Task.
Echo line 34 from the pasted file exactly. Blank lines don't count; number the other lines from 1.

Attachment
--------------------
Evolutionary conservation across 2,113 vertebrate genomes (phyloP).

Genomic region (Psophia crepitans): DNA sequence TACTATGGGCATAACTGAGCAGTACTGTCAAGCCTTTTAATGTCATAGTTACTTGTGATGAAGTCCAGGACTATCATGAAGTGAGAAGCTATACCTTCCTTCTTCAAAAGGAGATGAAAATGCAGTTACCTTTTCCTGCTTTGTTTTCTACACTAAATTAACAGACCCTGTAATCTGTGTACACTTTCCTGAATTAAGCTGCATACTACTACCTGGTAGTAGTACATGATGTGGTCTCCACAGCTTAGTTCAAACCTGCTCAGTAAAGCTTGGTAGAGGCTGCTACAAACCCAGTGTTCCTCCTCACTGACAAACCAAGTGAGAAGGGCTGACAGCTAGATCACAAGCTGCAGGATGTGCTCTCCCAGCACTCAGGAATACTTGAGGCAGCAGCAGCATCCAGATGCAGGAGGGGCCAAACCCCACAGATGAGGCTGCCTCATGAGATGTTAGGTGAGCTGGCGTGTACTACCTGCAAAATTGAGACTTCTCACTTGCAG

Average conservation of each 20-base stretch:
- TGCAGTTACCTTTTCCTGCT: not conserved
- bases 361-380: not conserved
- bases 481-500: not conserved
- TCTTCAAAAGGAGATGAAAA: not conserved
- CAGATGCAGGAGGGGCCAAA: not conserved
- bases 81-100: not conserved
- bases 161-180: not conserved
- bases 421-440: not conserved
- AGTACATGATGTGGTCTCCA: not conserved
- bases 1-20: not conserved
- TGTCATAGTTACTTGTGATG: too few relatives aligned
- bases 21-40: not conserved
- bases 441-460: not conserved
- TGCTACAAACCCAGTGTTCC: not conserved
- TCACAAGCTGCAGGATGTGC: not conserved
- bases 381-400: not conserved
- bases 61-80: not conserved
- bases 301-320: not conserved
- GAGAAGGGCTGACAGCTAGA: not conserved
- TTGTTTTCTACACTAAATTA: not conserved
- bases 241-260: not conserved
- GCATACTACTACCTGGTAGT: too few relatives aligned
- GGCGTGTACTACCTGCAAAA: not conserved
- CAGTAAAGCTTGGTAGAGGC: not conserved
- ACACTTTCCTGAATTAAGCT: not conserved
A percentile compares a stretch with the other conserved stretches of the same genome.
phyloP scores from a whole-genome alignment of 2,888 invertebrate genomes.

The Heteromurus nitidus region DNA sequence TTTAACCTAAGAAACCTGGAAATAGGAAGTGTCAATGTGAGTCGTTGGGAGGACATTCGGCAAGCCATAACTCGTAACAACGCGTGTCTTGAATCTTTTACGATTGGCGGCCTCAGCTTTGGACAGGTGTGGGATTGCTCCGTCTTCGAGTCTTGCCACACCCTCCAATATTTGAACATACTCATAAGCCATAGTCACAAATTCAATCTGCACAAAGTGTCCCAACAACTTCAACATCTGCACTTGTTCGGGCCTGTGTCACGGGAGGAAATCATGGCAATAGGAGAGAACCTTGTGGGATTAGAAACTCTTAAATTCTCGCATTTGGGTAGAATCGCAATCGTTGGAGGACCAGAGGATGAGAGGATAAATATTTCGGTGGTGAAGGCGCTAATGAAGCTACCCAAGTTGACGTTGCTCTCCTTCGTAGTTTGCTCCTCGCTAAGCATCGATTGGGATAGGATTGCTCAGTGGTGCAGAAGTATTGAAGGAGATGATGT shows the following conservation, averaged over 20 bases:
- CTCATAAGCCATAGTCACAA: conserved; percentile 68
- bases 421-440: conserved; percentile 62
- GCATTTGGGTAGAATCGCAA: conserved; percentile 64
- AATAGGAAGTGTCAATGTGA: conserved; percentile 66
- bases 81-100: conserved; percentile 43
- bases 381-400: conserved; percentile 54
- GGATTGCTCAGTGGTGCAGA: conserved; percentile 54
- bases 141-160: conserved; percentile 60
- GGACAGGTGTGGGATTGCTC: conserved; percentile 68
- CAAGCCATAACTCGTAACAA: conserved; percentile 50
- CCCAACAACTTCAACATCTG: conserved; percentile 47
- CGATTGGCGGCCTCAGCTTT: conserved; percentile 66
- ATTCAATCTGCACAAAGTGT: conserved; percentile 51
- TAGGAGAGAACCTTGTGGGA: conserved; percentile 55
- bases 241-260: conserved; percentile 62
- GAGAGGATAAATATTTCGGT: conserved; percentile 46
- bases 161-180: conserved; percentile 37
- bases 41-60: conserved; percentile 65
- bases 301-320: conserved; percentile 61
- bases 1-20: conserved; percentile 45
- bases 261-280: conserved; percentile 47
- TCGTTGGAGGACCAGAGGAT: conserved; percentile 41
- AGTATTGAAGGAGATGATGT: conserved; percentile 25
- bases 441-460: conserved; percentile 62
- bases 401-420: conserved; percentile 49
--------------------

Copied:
- GCATTTGGGTAGAATCGCAA: conserved; percentile 64